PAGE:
Since the introduction of GST effective from July 2017 fraudulent invoices or fake invoicing has regularly made the headlines. It is estimated that there have been numerous occasions in the past two years of implementation of GST that evasion of tax in the form of fraudulent ITC in lakhs of crores of rupees has happened. Though no established figures exist at present, the magnanimity of the situation can be ascertained by the fact that various enforcement authorities have initiated more than 6,000 cases of tax evasion relating to fake invoicing in the past period of two years. Numerous arrests have also been made in such cases.
One can easily assume that it would not be possible to recover each and every penny that the government exchequer and ultimately the citizens of India have lost for such fraudulent activities committed by few individuals.
What has come to the fore is that even the shortcomings of the GST Portal have in a way assisted such fraudulent activity.
To understand the issue of fake invoicing one must look into the aim and objective of the GST Portal and the relevant law in background. The GST law was aimed to be a paradigm shift from the earlier existing indirect tax regime not only in terms of cross-utilization of input tax credit but also the implementation methodology. The new law implemented with effect from July 2017 aimed at a 100% IT based implementation mechanism. For such reason the GST Portal was developed.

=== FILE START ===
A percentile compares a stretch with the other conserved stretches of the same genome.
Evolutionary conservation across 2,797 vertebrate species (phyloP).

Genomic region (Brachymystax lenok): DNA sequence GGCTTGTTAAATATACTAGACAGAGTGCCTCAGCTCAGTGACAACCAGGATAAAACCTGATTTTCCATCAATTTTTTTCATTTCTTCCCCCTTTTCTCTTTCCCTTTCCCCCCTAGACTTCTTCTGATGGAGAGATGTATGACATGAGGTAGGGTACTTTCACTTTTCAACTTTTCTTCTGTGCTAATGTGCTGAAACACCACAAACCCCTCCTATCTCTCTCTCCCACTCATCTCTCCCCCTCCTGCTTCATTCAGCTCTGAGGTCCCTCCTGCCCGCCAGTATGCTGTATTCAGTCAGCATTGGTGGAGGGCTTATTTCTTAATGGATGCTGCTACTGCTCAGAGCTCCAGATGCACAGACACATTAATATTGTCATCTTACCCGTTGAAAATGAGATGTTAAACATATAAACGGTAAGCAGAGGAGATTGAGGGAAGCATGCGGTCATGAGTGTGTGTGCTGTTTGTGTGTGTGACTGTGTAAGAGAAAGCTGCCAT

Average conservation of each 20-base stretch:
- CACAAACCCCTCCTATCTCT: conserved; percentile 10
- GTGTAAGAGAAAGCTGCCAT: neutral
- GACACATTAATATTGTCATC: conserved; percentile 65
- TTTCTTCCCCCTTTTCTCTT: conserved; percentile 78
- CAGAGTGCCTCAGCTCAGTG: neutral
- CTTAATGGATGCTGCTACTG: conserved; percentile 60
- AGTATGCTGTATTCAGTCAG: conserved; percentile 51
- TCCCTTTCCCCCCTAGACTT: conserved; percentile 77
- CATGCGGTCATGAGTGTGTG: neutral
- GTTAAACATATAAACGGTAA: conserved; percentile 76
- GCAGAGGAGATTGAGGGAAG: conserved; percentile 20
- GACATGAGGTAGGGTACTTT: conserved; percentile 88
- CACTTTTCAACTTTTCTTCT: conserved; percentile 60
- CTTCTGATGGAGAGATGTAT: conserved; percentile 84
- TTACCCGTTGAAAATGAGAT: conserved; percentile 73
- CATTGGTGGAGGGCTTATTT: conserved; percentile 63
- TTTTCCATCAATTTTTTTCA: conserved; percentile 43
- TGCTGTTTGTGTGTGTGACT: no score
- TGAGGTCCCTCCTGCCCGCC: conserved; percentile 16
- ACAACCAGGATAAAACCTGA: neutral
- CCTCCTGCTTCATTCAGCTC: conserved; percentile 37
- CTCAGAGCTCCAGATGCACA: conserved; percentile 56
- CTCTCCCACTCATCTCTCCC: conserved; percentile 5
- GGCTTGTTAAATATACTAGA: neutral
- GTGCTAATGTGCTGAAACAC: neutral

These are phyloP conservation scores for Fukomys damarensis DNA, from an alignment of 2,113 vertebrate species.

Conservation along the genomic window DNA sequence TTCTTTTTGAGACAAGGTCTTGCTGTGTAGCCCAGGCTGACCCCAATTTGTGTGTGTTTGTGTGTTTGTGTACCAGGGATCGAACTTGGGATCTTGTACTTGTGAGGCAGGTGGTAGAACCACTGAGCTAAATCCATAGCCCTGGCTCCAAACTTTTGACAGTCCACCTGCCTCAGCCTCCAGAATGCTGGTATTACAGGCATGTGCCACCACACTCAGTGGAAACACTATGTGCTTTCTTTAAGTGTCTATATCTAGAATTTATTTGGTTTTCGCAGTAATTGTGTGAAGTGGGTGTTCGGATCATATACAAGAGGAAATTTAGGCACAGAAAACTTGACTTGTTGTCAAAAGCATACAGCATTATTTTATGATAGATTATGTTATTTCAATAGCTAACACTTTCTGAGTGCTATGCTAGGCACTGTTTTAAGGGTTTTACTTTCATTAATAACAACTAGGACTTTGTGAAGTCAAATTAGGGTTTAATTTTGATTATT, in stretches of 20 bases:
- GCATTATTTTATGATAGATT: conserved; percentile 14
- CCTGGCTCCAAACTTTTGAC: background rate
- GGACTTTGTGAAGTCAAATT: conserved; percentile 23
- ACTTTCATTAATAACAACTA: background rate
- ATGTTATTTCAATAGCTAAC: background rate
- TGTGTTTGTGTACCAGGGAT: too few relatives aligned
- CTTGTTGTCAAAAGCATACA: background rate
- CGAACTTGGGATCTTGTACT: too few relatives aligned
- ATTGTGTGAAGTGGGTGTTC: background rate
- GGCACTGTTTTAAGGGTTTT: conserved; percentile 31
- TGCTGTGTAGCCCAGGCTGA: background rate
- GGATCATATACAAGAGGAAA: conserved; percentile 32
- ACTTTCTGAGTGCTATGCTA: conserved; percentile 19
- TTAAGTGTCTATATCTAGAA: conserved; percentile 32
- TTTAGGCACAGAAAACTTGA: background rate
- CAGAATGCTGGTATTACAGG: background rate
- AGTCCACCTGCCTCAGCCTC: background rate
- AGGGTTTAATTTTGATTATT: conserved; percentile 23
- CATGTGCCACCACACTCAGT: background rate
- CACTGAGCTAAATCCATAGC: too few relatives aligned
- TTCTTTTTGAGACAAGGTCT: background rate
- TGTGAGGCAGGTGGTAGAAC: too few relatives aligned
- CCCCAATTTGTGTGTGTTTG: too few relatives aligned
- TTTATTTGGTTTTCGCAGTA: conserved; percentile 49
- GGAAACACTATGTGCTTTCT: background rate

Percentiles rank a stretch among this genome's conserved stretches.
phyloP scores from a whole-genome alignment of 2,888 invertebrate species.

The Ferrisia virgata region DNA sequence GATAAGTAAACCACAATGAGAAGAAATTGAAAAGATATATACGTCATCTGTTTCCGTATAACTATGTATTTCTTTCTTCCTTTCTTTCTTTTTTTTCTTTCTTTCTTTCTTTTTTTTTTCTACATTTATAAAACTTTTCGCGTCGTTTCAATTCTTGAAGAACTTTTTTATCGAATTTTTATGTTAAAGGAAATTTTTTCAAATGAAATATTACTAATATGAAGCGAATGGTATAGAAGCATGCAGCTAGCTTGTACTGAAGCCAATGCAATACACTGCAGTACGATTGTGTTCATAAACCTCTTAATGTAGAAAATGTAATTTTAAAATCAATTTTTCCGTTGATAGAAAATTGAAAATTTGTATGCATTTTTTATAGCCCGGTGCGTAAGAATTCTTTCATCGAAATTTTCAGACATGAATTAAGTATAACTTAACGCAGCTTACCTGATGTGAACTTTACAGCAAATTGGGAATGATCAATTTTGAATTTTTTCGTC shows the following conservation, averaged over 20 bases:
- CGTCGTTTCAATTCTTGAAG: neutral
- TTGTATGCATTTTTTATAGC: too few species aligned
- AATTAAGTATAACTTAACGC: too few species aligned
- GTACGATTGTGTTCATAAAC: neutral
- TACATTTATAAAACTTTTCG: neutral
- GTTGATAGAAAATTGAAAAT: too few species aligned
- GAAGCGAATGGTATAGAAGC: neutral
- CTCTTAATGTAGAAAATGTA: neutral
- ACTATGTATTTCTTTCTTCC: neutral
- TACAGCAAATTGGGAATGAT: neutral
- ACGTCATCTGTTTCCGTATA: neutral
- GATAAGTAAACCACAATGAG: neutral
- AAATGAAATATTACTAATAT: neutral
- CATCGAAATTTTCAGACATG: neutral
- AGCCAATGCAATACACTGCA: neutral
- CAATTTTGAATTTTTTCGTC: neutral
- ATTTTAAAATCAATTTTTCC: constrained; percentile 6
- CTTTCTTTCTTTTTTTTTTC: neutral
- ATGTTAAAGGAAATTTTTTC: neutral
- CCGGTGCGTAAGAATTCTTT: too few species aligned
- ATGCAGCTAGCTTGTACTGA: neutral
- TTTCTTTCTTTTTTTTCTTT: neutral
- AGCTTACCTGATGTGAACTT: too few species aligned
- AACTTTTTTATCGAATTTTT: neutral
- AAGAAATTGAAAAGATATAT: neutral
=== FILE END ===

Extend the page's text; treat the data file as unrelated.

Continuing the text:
The portal was supposed to record all the transactions of sales/supplies as well as purchases/receipts from the Day-1 and was to cross-verify each and every transaction for allowing the claim of input tax credit. ITC was allowed on a provisional basis before such cross-verification could undertake.
However the GST Portal failed miserably and could not perform even a single function which could meet any minimum standards of such portal which was entrusted to record, verify and secure the entire indirect tax revenue data of such a humongous economy as that of India.
Although the portal was supposed to cross-verify input tax credit on a monthly basis, such cross-verification occurred only after at least six months from the date of implementation of GST.
During the said period of six months, the fraudsters were set free to do as they wished. It is not unknown that the citizens of our country do not leave any stone unturned to take benefit of loopholes in tax laws. To the surprise of the great taxmen of our country the GST Portal proved to be a big hole without any loop involved.
Even till today one could take registration in the GST Portal with minimal documentation and no physical verification. It is well known that in the initial period no or minimum physical verification had occurred prior to or even post grant of GST registration. If at all physical verifications were done, the focus was on the implementation of Rs 25,000 penalty for not displaying GST no. in front of the premises.
Rampant registrations were taken in absence of proper or misleading documentation which is currently surfacing upon scrutiny.
Post such registration fake invoices were generated without any supply of goods/services and such invoices were purchased by actual suppliers of goods/services either directly or through via companies in order to effectively reduce their tax liability. Such short payment of tax on account of utilization of ITC has caused losses to the government exchequer.